Friday night I got along to a Heath Startup Weekend based at the Translational Research Institute, in an impressive facility behind the Princess Alexandra hospital. We have been interfacing with the startup community for some time so it was an excellent opportunity to do something a little more immersive as well as see what is happening in the health tech space. Health tech is interesting for us, because as the wearables market matures its a somewhat obvious progression to move into health, where ambulatory assessment is seen as increasingly advantageous to control skyrocketing patient care and assessment costs in a longitudinal sense. At the welcome drinks, there was an opportunity to speak to a lot of random people and it’s nice to experience serendipity of meeting people, on a similar path and hear what they were up to both personally and institutionally with others doing intrapreneurial things at other institutions in South East Queensland.
The weekend was facilitated by Aaron Kirkby, of River City Labs with a keynote by peripeptic academic and then some Clarence Tan. Plenty of grist for the mill for these two as the same old messages coming out of the sports technology community ring true here as well. Moore’s Law, disruptive technology etc.. Its a most exciting time to be alive said someone most of the country liked (at one stage anyway).
The premise is simple: get some entrepreneurial type people in a big room, lock the doors and see what happens under the guidance of master chef Kirkby.
Apparently, these Startup Weekends are a bit of a thing and there were quite a few junkies that do them regularly, some having done more than ten! The basic idea is to practice being a startup for a weekend as an immersive experienced see what comes out the other end as a potential startup and to develop some networks and find complimentary skill sets along the way. Attendees were invited to self-label themselves as Hackers, Hipster, Hustlers and something else I can’t remember. All roles were essential ingredients for a successful startup.
The evening starts with some social lubricants and pizza before we adjourn to the main hall for some introductory remarks, explanation of how the weekend works and Clarence’s keynote. Apparently its a life-changing experience for around 25% that attend, so I hope I’m not in for an existential crisis!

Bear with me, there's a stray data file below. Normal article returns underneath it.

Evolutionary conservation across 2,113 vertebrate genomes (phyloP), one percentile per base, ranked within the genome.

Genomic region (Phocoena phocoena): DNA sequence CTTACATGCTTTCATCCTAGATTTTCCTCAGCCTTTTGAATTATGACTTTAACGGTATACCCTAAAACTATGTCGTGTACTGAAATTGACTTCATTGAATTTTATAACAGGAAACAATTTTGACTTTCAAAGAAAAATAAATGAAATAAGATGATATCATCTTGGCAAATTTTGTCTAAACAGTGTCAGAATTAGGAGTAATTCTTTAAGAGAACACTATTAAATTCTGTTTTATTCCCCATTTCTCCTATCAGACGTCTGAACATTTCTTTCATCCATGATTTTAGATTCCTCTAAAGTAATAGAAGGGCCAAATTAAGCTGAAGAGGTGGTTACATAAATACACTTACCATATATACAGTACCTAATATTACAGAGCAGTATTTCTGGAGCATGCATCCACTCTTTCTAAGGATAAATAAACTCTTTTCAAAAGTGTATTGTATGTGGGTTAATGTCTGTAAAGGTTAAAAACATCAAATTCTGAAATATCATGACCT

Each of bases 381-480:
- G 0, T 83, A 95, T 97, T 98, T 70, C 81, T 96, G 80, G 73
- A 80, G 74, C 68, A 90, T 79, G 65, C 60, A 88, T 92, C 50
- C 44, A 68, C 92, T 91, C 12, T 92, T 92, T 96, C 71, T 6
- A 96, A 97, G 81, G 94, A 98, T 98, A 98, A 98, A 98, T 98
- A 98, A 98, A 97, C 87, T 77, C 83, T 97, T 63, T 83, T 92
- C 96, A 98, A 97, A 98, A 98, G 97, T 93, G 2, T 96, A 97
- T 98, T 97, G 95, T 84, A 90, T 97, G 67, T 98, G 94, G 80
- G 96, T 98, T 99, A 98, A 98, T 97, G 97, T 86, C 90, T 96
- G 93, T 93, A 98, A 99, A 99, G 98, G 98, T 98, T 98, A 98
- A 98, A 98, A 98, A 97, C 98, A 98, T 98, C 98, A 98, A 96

Whilst I had hoped to hide in the cheap sets, the first exercise, an icebreaker, the room is invited to yell out some words to be written on the whiteboard. We are all divided into small groups, have to pick 2 words and then pitch an idea to the whole room. Its great fun and establishes an immediate report and signals that this is a safe space to be at our creative best without judgement. A quick break and then the real fun starts. Everyone is invited to give a 60sec pitch of an idea to the whole room and about 40 people take up the opportunity. The ideas have various levels of maturity (some have obviously prepared and stretched the rules by bringing along prototypes) and direction, some even say they are in it to win the weekend and spruce their trash record, other say the team they are after from techies to hustlers that they want. We are all given 3 post-its and vote for the pitches by placing them next to the pitch title we like, some spruce their pitches one-on-one to win votes and attract team members. Those with enough votes and people willing to join them get to form a startup for the weekend. Too many or too few team members drive amalgamations of similar startups or shutdowns of projects. Nice!
Unfortunately, with a fully committed weekend, did I mention the world science fair is in Brisbane ( the first one outside of New York EVER!) that’s it for me and a shame too as wearables featured in quite a few of the pitches!. But hope to get back on the Sunday for a look at the final projects.
Dan has been working with technology ever since he discovered he had opposable thumbs and likes to write about his consulting work, life and hobbies on his Itty Bitty Blog.
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